Nestle Issues Voluntary Recall On Its Nesquik Chocolate Powder

Nestle Nesquik lovers need to check their recently bought Nesquik Chocolate Powder to ensure they don’t have one of the few recalled products.

According to Nestle USA, a voluntary recall is being down for limited amounts of the Nesquik Chocolate Powder, which is mixed with milk, over possible salmonella contamination.

The recall came after Nestle’s supplier, Omya, Inc., issued a recall of their own after the company spotted salmonella in the calcium carbonate, which is an ingredient seen in the Nesquik powder.

To date, nobody has reportedly gotten sick but consumers are advised to take necessary precautions. The affected containers – 10.9, 21.8 and 40.7 ounces – will have an October 2014 expiration date.

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Posted by on Nov 12 2012. Filed under New. You can follow any responses to this entry through the RSS 2.0. Both comments and pings are currently closed.

7 Comments for “Nestle Issues Voluntary Recall On Its Nesquik Chocolate Powder”

  1. class this as news you cannot use. there are lot numbers that will help identify whether a container is part of the recall. that information should be in the story. as it stands, all this story does is inspire worry without finishing the job by providing the complete information that is readily available. add the lot numbers. nestle has provided them

  2. Size
    40.7 oz. Chocolate (72 servings)
    UPC Code
    0 28000 68230 9
    Production Codes

    21.8 oz. Chocolate (38 servings)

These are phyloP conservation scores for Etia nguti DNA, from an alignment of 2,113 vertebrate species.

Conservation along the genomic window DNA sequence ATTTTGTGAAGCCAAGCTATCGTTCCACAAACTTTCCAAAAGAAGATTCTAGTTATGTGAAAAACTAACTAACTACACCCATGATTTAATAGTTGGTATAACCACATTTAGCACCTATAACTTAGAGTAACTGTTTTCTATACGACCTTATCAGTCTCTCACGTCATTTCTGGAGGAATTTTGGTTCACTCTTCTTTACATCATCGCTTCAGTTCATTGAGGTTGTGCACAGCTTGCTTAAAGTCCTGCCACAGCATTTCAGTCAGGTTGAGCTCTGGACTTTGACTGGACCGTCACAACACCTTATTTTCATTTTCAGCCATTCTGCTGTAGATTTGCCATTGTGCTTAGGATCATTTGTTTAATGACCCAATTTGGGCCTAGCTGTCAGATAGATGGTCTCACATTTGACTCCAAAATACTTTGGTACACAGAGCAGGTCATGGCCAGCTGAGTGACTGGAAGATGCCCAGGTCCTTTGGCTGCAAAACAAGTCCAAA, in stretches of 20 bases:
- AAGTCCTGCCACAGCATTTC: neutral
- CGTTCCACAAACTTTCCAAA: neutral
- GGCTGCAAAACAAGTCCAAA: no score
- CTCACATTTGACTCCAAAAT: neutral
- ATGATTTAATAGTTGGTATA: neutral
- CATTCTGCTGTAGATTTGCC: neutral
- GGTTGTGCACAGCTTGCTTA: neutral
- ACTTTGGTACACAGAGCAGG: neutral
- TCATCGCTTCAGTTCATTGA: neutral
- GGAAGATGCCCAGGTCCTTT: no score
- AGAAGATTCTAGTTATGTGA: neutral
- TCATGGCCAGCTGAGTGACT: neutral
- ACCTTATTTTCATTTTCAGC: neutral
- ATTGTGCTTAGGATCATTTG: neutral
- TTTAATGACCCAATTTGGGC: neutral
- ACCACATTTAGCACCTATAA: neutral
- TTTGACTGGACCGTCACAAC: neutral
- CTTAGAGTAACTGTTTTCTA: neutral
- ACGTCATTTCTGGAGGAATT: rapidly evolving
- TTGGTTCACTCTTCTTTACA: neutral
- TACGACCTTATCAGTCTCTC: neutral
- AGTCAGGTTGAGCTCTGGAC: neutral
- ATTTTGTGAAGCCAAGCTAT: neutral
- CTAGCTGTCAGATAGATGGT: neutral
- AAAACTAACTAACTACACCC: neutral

UPC Code
    0 28000 68090 9
    Production Codes

    10.9 oz. Chocolate (19 servings)
    UPC Code
    0 28000 67990 3
    Production Codes

  3. The article refers to “one of the few recalled products.” This is a vague and information free description, perhaps intended to reassure consumers of chocolate milk, but missing by a mile.

    How many? We know now (thanks to Michael, not the author/publisher!) the dates, UPC codes, and production codes. We may infer that Nestle knows exactly how many containers of each type/size were produced.

    But no one has told consumers how many items were produced for sale with the potentially contaminated food stuff. Why not? Faux journalism!

  4. No mention of the largest containers )48.7 oz. 85 servings) sold by Costco

  5. The article doesn’t give the details (bar codes, etc) of WHICH products. Thank God one of your readers posted it instead.

  6. Thank you for the information. Much needed.

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